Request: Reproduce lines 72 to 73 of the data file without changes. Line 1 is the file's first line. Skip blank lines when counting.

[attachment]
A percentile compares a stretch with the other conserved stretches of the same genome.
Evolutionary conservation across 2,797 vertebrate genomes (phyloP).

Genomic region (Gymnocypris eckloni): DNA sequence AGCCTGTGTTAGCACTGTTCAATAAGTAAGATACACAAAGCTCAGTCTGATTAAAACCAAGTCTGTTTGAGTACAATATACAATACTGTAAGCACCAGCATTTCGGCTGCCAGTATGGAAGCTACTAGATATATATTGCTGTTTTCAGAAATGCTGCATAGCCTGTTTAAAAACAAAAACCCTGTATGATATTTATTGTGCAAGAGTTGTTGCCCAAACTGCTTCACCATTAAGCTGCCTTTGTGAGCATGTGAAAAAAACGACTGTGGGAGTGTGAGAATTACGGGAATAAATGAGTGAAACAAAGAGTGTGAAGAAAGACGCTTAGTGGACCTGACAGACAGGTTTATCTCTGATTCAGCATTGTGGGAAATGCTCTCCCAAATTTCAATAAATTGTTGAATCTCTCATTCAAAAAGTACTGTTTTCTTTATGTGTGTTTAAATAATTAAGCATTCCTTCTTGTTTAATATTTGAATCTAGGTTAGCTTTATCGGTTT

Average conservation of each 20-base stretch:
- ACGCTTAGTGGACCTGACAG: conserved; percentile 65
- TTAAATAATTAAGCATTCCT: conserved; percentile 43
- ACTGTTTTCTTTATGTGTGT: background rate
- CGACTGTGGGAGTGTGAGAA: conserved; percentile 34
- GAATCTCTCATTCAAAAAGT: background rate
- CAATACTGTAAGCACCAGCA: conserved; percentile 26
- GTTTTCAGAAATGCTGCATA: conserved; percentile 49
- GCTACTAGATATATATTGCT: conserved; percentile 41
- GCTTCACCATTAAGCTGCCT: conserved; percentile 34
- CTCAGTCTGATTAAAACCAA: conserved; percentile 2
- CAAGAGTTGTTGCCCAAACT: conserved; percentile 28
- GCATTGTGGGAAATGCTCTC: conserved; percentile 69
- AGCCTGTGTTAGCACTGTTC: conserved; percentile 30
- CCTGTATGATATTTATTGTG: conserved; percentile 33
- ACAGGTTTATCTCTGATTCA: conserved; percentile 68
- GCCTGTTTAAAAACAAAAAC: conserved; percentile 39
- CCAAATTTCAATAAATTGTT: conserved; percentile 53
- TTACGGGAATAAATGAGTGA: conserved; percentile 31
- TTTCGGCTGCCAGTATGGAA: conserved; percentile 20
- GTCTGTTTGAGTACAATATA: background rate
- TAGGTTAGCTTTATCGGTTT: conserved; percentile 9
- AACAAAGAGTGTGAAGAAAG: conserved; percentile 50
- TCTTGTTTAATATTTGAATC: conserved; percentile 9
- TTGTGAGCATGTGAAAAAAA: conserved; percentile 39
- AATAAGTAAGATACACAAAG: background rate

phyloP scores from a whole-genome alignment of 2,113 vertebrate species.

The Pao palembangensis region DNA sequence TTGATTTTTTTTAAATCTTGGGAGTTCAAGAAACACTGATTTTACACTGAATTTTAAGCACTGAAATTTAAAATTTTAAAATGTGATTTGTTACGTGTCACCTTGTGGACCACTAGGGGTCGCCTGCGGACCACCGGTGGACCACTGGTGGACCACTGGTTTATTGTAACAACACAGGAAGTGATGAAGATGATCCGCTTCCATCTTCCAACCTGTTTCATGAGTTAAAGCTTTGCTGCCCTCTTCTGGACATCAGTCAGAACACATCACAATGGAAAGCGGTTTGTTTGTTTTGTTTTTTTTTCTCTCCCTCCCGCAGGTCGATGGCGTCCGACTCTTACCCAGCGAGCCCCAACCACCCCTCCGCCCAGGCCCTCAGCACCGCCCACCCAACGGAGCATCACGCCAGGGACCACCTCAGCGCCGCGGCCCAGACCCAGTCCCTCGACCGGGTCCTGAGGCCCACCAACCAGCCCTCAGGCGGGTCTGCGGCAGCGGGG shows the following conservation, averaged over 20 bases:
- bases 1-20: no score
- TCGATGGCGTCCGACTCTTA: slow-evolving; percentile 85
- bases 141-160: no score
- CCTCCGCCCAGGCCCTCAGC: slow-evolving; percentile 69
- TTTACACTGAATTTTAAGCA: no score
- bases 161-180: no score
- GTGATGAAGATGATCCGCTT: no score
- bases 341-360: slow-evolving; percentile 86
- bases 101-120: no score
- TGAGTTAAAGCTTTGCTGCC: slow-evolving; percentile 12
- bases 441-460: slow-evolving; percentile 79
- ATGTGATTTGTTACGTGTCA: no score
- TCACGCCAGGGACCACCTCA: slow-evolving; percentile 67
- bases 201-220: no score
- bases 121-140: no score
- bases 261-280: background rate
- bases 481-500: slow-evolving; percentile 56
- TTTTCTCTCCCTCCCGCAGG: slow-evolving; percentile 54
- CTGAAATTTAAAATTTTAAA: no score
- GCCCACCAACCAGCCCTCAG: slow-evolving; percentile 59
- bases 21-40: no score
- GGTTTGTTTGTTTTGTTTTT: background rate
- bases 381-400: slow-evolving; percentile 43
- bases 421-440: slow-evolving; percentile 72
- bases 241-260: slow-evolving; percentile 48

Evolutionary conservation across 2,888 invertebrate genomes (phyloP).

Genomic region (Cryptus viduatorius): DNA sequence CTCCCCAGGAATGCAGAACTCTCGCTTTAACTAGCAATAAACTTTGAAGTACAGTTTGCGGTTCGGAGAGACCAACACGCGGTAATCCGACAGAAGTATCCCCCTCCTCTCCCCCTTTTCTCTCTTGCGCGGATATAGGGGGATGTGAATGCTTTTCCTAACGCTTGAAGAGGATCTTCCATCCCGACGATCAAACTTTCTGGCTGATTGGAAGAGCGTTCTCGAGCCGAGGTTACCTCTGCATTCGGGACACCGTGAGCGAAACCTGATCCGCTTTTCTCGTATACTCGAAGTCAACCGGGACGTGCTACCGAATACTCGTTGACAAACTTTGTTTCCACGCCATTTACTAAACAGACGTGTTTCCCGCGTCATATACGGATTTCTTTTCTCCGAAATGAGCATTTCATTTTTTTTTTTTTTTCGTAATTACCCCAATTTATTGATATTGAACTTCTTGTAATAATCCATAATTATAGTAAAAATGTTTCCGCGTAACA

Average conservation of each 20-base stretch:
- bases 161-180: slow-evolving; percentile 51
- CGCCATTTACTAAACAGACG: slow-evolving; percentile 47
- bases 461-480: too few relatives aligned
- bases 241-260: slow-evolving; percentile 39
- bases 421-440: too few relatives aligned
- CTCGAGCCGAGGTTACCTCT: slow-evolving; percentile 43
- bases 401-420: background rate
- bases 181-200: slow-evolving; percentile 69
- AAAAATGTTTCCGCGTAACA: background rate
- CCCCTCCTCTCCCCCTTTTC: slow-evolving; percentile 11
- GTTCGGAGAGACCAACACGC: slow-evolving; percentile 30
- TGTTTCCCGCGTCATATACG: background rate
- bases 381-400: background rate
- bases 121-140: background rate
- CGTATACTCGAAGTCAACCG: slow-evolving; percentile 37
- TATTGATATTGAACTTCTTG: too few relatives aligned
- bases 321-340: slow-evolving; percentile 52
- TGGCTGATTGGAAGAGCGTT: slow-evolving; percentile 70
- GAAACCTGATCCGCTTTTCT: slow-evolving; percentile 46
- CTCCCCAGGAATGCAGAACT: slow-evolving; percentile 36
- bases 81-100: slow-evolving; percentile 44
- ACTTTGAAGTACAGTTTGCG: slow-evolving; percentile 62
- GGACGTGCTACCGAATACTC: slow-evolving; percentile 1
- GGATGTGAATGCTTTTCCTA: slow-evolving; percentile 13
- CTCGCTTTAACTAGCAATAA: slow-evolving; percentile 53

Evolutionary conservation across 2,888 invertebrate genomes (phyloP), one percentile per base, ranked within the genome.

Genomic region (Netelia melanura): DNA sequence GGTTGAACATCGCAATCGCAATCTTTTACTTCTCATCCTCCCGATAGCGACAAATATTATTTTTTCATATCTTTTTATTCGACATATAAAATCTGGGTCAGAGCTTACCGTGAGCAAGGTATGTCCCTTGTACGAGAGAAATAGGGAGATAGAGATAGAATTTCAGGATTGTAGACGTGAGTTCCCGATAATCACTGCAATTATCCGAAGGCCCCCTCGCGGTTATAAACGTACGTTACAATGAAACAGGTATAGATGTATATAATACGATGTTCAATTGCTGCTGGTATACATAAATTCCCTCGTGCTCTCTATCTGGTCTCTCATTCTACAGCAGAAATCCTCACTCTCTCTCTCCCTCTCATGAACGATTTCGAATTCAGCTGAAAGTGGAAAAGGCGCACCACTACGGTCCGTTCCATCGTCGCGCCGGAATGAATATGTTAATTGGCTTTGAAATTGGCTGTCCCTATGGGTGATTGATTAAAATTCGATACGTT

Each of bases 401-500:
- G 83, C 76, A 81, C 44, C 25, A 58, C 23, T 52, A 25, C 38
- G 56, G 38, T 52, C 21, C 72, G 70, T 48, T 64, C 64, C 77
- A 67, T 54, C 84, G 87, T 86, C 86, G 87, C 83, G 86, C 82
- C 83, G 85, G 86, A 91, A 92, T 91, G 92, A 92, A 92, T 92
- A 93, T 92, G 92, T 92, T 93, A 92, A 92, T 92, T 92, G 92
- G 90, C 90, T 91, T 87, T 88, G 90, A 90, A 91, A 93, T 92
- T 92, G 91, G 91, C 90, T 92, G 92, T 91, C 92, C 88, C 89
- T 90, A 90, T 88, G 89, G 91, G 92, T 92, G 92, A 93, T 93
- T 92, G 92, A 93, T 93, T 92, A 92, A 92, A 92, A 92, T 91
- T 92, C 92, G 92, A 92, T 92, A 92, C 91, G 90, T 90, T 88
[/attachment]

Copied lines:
- bases 381-400: background rate
- bases 121-140: background rate